By way of tipping my hat in respect, I will mention that the Huichols are an indigenous people whose once-extensive homelands have been reduced to some rugged areas in the western Sierra Madre in the states of Jalisco, Nayarit, and Durango, Mexico. Like all indigenous peoples in the Western Hemisphere, the Huichols have been and are being hard pressed by the dominant culture. Unlike most indigenous groups, though, they have never been conquered, they have not converted to foreign religions, they have not lost their language, their communities are functional, and their ancestral spiritual traditions are still robust. This is not to say that life in a Huichol village is idyllic. The people face many problems: they have few possessions, scanty modern education, little money, and no reliable friends in high places to protect them from the predators who circle around their natural resources. Even though their lives are hard, the Huichol know who they are, where they are, and what is important. Their world is not a world of inert “things”; it is a living world of divine feeling and expression. They live in a mood of restrained joy mostly unknown to Western people.

Like Huichol medicine, plant spirit medicine is low tech; it produces healing purely through good relationship with the natural world. In this way it is not simply a relic of the past; it is also a medicine for the present and the future. Whether you consider high technology a blessing or a curse, we are now confronting this reality: the world cannot support the extraction of resources; production of heat; and contamination of air, water, and soil necessary to build machines and keep them running. High-tech medicine is already too expensive for most of humanity. Like everything unsustainable, it is destined to become more extravagant and rare until there is a collapse of the unbalanced system that props it up.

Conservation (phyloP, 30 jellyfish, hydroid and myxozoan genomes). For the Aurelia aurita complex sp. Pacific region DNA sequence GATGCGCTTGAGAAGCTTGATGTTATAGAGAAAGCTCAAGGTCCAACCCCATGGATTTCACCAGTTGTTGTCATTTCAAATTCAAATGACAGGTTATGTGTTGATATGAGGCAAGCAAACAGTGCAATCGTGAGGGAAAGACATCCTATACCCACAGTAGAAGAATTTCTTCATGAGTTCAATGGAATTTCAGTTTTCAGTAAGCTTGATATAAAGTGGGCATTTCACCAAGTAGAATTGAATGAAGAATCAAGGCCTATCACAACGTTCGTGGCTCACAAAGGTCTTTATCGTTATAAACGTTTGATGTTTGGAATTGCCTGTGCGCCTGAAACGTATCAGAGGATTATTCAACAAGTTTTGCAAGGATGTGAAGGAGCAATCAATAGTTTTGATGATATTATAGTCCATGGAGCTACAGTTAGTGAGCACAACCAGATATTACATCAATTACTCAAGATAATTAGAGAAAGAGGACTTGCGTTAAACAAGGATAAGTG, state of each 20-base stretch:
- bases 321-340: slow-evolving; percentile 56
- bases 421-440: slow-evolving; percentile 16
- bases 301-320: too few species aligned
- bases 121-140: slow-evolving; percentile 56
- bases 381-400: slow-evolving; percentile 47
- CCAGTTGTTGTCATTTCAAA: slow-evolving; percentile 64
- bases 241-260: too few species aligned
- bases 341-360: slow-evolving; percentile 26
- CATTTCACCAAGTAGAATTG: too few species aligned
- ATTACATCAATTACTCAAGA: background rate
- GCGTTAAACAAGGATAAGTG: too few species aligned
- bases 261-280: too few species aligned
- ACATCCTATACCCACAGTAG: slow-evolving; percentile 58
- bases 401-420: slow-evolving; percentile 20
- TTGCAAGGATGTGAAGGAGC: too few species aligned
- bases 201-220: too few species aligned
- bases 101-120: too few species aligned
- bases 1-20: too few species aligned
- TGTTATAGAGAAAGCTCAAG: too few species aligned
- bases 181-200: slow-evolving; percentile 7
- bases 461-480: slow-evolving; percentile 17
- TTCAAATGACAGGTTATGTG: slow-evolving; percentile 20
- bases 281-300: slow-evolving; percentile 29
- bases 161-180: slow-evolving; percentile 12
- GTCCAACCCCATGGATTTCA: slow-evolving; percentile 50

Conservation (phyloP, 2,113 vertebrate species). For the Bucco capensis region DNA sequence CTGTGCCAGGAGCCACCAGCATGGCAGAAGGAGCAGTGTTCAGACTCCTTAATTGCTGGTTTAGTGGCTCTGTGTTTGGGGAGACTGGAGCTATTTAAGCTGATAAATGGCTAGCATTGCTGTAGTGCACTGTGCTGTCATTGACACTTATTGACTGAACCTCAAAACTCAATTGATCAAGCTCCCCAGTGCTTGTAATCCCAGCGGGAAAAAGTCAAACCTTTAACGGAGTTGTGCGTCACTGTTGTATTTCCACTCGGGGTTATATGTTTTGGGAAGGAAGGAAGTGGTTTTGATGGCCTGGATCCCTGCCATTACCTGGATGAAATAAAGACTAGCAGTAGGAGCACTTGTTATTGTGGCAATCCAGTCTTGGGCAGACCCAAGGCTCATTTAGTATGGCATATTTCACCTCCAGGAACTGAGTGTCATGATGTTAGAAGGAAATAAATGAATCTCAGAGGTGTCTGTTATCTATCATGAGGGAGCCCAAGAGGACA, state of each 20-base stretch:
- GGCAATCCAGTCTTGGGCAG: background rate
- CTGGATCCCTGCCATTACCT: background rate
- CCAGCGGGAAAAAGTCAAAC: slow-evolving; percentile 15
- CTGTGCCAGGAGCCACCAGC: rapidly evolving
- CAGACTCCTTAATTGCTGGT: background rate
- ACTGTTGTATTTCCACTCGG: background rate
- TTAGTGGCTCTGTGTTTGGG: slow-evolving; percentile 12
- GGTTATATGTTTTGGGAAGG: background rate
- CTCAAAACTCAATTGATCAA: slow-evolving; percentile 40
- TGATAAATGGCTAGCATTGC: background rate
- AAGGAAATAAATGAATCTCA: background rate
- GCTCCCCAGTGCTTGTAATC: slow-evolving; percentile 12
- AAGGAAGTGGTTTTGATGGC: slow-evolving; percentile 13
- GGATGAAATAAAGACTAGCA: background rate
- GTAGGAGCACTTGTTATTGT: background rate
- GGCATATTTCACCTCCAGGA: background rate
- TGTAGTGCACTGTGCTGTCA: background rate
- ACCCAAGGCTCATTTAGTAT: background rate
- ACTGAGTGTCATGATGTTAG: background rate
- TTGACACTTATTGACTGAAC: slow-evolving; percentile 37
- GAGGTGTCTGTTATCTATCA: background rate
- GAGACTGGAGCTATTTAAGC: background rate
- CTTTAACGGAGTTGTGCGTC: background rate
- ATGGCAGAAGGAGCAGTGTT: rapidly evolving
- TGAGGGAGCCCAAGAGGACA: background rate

No doubt collapse will produce hardship and even tragedy, but it will also bring us back to what traditional healers and indigenous elders have always demonstrated: plants, animals, rocks, water, fire, wind, and the entire natural world know us and love us as grandchildren. We don’t have to steal from them because they have what we require, and they are glad to give it to us. We are just asked to follow a simple rule: take only what you need and give back something that satisfies the one you’ve taken from.

These pages open to the medicine dream of the natural world. It is a big dream; all plants live there. You and I live there too.

How do we get to the medicine of the dream? How does it work? What exactly is it anyway? You will find some information here, but explanation is not my task. My hope is that this book may be the medicine. And my prayer is that it may touch you as you read.

In 1986 the American healer, Eliot Cowan, discovered the power of plant spirits to heal the human spirit. He has been practicing and teaching Plant Spirit Medicine ever since. His book, first published in 1995, re-introduced this neglected ancient practice to the Western world, and the current edition of Plant Spirit Medicine is enriched with perspectives he gained as an initiated elder shaman in the indigenous Huichol tradition of Mexico.

Mr. Cowan is also the founder of an important home for ancient wisdom teachings – the Blue Deer Center (www.bluedeer.org) in the Catskill Mountains of New York. For almost forty years, Eliot’s teachings, healings, writings, ceremonial work and community service have changed the lives of thousands of people in many countries. Purchase your copy of Plant Spirit Medicine by visiting www.bluedeer.org or soundstrue.com.